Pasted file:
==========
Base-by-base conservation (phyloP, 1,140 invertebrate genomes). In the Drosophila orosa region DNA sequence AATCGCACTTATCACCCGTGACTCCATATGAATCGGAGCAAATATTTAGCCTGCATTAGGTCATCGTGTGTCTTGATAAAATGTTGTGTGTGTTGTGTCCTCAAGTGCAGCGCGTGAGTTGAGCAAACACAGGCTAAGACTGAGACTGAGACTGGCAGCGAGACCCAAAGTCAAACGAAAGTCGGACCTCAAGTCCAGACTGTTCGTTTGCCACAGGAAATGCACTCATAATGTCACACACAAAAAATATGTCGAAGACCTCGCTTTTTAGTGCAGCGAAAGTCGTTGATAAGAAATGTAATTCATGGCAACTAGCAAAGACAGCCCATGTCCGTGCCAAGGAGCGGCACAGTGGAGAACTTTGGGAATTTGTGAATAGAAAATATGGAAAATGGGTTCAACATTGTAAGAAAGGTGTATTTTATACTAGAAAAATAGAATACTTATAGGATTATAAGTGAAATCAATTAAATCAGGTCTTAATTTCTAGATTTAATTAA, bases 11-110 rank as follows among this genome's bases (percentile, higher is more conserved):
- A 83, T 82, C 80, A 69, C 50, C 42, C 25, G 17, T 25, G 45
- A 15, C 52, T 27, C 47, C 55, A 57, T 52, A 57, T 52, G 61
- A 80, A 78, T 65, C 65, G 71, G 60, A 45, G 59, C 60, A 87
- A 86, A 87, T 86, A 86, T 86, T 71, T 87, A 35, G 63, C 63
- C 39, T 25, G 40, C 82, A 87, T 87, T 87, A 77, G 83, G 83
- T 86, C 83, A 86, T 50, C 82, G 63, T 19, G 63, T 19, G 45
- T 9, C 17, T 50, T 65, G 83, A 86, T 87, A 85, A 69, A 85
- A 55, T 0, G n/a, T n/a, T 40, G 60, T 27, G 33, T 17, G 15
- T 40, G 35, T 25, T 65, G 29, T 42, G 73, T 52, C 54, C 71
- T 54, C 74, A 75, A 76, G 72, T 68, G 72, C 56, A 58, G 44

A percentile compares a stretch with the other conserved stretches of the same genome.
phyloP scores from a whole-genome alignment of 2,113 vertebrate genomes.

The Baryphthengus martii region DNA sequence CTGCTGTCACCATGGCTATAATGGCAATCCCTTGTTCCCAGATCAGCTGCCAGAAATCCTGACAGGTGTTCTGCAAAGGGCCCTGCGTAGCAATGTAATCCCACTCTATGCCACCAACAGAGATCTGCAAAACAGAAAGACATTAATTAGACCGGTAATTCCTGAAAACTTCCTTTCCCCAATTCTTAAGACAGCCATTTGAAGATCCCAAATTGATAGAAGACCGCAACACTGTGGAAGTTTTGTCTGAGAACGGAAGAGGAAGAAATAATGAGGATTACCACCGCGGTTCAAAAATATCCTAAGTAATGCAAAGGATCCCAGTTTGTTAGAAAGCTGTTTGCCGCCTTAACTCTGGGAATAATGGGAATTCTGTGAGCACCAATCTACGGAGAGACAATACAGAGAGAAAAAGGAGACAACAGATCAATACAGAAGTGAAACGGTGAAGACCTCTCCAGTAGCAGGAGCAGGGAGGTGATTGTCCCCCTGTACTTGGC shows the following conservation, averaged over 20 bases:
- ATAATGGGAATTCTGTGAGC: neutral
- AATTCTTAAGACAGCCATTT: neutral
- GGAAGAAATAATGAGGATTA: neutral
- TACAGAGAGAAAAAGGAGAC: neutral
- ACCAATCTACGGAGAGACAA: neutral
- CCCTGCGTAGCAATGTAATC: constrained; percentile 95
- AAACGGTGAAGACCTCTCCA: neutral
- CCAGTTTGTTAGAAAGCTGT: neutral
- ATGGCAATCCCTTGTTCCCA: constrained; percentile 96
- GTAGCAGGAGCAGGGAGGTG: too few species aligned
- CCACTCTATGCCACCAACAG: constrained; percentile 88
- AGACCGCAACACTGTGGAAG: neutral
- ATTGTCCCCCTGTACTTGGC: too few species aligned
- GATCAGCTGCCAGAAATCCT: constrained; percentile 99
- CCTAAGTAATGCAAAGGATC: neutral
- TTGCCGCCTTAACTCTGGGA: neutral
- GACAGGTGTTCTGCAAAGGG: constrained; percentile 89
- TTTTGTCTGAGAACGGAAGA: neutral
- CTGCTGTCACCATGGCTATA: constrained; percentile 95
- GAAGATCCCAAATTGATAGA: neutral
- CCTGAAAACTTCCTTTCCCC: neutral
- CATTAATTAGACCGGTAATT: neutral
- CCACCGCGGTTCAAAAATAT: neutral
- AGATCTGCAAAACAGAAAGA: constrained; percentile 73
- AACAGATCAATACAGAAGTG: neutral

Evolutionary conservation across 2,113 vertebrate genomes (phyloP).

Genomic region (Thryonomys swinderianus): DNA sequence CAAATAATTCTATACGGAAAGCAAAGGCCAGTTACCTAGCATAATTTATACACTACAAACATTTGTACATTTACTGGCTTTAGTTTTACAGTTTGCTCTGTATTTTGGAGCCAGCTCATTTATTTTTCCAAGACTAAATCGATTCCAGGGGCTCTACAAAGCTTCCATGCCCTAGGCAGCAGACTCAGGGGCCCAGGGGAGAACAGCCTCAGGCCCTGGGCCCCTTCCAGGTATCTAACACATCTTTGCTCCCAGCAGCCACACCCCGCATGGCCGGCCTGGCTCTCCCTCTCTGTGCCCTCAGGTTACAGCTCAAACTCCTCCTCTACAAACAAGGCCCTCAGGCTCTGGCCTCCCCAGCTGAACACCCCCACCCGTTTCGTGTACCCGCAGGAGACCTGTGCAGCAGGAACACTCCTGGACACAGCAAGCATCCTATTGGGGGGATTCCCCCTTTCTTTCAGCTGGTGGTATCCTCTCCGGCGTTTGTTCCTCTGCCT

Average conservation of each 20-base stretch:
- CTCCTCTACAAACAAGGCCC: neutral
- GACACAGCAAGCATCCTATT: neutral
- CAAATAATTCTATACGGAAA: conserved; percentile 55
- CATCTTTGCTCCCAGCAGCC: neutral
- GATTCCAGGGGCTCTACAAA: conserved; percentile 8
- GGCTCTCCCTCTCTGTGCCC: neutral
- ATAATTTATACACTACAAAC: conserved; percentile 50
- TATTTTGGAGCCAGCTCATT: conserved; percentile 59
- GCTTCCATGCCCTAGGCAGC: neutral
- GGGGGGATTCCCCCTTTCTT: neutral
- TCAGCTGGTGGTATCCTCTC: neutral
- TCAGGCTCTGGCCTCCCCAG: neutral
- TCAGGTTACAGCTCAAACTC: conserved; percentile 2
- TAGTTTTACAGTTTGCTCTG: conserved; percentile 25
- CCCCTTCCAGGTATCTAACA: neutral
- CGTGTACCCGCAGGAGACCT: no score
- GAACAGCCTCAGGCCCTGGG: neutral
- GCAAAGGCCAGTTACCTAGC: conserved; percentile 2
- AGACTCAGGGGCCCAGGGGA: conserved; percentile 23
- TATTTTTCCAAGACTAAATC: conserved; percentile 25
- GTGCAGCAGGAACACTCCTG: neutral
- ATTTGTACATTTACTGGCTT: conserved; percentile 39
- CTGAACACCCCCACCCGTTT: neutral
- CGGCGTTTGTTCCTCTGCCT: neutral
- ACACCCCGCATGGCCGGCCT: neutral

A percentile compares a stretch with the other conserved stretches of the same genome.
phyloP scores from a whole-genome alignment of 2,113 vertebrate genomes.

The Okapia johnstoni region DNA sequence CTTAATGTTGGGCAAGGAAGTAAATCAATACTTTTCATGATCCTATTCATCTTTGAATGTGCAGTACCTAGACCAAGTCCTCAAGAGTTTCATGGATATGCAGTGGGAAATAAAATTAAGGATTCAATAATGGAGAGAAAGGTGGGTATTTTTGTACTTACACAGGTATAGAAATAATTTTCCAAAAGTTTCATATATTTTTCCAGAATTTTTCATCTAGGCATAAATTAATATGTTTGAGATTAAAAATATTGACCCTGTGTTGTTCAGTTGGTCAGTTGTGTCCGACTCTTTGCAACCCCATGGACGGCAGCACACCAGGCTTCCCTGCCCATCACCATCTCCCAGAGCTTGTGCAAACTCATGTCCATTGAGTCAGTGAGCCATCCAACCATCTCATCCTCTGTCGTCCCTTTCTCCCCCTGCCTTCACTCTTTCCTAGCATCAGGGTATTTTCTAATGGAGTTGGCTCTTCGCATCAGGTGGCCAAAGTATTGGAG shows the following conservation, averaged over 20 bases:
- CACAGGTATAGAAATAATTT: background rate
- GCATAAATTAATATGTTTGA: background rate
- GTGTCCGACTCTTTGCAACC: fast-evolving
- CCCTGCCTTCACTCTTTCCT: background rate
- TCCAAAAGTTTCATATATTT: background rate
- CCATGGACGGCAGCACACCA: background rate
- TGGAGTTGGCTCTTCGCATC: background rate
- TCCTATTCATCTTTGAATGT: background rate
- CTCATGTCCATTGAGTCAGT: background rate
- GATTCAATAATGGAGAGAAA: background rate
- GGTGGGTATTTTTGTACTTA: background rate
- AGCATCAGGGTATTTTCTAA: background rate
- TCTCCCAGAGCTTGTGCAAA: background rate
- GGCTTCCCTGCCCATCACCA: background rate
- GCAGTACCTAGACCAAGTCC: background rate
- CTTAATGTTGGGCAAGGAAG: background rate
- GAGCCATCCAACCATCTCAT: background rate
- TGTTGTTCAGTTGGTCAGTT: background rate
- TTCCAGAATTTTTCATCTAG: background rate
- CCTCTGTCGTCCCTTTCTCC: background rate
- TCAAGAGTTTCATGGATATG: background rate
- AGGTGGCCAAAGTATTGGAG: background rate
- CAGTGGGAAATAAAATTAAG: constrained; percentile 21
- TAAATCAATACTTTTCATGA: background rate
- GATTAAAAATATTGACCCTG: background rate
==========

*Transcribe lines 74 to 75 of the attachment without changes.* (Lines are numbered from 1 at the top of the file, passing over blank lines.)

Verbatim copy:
- CCCTGCCTTCACTCTTTCCT: background rate
- TCCAAAAGTTTCATATATTT: background rate